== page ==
Do You Know What Is The Most Overlooked Computer Component?

By
Real Estate Agent with Coldwell Banker Dynasty

   In the late 80s and early 90s, the computer speed is usually is just determined by the processor (cpu), which usually comes from Intel or one of the x86 clones. Starting in the mid 1990s, memory became more affordable and usually adding more memory would speed the computer up to a certain point until it reach a point where adding more memory would provide lesser benefit know in economics as "diminishing returns".

                CPU or Processor                     Computer Memory

   In the late 1990s, the video card became the new hype to play all the new graphically intense video games. The previous $200 video card is no longer good enough. There are $400, $500, and even $600 video cards. And if that is not enough power, can combine two or even three of these video cards together to increase performance.

Video card


   Last week I upgraded one of my faster computer to play one of the newer games, StarCraft 2, without any slowdown. After upgrading the video card from 128MB to 1024MB, upgrading 1GB memory to 4GB, and even upgrading from an IDE hard drive to a newer SATA hard drive, there was barely any speed improvement.

  
   It didn't make sense that there is no speed improvement even if the cpu is a 64-bit processor running a 64-bit Windows 7 operating system until I notice that the 4GB of memory I put in is still recognized as only 3.15GB. It could be that the motherboard max out at 4GB or does not support true 64-bit.

Computer Motherboard


   I didn't put too much thought about the motherboard when I purchase it about 18 months ago and now realize that I could not put more than 1 of the newer video cards, the board only uses the slower 533Mhz memory, and very few options for an upgrade unless I buy a brand new motherboard. This is worst if the computer is from Dell, IBM (Leveno), or HP because the motherboard is propriatory. Lesson learned is to spend more thought and pay for a better motherboard.

Comments (7)

Todd & Devona Garrigus
Garrigus Real Estate - Beaumont, CA
Broker / REALTORS®

I must be completely honest with you, Song. I try not to mess with my computer's internals because I know just enough to really cause a lot of damage to my computer!

Nov 16, 2010 06:59 PM
Kate Bourland
Marketing with Kate - Redding, CA
Onlilne Marketing Mobile Marketing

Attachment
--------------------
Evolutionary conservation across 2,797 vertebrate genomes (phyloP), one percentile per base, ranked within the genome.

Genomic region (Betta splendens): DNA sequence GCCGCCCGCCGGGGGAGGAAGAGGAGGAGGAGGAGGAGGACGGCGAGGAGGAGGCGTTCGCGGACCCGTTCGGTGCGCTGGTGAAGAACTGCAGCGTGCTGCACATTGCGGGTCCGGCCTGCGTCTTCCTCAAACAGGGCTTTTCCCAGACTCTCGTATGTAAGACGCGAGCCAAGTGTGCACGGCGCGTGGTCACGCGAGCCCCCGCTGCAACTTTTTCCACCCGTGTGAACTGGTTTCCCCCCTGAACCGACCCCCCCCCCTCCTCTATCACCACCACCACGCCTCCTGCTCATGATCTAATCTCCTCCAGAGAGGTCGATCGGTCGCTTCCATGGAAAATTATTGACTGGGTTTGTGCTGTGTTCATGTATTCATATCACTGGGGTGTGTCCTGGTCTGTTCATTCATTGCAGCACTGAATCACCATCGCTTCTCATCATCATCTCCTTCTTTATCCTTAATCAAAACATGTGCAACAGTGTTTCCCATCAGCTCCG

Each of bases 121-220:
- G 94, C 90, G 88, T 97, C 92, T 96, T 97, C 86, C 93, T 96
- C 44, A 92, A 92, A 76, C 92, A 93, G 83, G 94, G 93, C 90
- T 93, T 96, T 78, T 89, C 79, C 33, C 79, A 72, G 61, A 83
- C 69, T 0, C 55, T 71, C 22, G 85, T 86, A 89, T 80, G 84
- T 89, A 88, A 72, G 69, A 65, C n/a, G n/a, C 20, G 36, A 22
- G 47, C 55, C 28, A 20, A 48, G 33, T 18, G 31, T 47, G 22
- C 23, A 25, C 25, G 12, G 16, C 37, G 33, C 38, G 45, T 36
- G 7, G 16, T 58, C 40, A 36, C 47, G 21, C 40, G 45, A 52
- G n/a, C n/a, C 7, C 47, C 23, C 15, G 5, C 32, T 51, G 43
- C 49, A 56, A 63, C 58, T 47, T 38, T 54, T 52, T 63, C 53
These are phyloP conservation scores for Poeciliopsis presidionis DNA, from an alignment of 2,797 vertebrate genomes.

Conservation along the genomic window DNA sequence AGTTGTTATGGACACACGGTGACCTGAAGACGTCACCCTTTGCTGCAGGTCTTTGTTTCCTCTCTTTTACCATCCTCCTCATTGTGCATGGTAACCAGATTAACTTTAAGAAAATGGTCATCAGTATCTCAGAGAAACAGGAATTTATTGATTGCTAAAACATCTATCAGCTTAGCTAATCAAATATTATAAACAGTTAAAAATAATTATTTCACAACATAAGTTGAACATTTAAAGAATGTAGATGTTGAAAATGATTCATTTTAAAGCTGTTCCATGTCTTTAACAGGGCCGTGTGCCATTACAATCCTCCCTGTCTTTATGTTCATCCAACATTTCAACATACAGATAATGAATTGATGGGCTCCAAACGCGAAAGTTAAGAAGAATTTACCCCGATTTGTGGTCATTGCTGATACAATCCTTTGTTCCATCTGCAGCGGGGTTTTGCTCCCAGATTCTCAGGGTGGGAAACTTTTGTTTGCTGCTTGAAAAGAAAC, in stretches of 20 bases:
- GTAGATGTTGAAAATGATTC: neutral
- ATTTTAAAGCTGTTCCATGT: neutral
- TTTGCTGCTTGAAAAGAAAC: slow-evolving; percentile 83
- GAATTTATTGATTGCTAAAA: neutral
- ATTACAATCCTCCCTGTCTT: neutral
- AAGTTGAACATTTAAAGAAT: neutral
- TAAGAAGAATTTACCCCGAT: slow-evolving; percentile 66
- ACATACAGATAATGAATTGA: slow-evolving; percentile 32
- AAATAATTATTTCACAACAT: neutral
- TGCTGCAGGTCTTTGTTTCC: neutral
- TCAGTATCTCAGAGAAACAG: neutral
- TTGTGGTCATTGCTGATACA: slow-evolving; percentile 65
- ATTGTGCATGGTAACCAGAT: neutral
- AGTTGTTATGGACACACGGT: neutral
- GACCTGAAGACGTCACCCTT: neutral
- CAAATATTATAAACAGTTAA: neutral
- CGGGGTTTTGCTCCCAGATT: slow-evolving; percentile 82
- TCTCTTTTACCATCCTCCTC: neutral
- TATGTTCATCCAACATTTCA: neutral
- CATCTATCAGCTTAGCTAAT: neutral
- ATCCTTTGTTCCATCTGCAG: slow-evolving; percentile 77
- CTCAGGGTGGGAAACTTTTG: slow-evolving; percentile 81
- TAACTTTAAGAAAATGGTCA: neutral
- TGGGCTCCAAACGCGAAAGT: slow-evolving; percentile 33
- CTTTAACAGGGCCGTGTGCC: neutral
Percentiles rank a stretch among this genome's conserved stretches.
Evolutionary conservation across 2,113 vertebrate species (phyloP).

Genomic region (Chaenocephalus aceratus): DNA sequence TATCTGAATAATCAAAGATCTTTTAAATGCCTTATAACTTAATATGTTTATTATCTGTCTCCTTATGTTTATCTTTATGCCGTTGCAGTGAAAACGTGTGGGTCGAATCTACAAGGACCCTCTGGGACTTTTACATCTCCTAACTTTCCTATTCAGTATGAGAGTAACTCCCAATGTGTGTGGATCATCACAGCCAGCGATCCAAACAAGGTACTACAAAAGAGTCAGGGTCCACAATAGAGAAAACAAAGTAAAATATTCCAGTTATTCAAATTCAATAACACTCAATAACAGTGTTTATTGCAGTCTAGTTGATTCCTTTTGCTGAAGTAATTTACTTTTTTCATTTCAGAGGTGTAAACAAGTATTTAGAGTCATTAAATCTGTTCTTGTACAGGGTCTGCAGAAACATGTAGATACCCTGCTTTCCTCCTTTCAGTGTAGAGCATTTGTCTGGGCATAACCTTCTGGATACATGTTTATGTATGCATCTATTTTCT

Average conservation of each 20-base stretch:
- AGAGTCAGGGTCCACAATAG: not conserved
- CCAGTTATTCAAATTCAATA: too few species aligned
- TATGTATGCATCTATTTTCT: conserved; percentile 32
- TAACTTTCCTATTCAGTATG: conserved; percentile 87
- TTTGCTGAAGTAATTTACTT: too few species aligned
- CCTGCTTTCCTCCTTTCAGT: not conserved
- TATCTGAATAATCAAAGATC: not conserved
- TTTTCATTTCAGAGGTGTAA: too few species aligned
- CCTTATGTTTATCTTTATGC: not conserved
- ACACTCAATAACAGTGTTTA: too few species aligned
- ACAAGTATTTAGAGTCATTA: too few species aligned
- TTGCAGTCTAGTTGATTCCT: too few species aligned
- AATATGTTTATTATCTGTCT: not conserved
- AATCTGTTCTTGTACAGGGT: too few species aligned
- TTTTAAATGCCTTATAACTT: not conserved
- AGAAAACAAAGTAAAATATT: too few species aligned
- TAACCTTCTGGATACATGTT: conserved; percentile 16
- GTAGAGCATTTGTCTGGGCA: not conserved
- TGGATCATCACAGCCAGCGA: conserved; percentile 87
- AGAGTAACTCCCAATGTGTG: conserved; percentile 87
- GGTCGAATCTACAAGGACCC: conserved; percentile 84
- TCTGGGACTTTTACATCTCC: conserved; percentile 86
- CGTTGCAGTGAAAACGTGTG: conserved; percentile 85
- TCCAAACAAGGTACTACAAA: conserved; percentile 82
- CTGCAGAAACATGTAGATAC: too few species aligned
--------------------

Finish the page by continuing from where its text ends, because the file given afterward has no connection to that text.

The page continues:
You would think that the mother board would be desgned for upgrades, guess it's built in obselesence eh.  Thanks for the heads up.  I see a new computer in my future, probably next year.

Nov 16, 2010 07:09 PM
Kathy Denworth
Century 21 Schwartz Realty - Islamorada, FL
Realtor in the Florida Keys, Islamorada, Key Largo

LOL, I remember when we bought our first computer. 386 was as fast as you could get, it used DOS and I had a state of the art 13" amber monitor. All for the low low price of $6300! It was a Northgate.

Nov 16, 2010 08:50 PM
Andrzej Niemyjski
Realty One Group - Sun City West, AZ

The issue with motherboards is that they are chip set specific so your options of updates are limited.  I think the best place to improve your computer speed that no one is talking about is hard drive read/write speed.  Most of the people want the biggest seized drives but those are usually slower.  

Nov 17, 2010 01:43 AM
Michael Delaware
North Sky Realty LLC - Battle Creek, MI
REALTOR®, CRS, GRI

Good advice.  A little more than I want to get into as a computer user.

Nov 19, 2010 12:43 PM
Joseph Michalski
Precision Home Inspection - Lansdale, PA
PA Home Inspector

I have heard that some tablet PCs also run slower on batter power than when plugged in (something that can be set by the owner if you are savvy enough - sadly I'm not).  So, when I upgrade son, to a tablet with 4 MB/320 MB HDD, is there something specific I can check to make sure I am getting the maximum speed?

Nov 20, 2010 08:32 AM
Song San
Coldwell Banker Dynasty - Rosemead, CA
Broker, MBA

Garrigus: There are only a few computer parts that is very fragile like the memory and cpu. It is good to know at least a little bit about the working of it to save you from getting taken advantage of later.

Kate:  Motherboards like everything else is constantly changing. Only the really die-hard gamers and computer folks would know the name of every single motherboard. I used keep track of all of them but now only a few.

Andrzej: Hard drive does give some extra speed but most consumers will just go for the 7200RPM drives. If they are willing to pay the extra money for the 10,000RPM that is fine but I would pay the extra for the better cpu or memory.

Nov 22, 2010 10:28 AM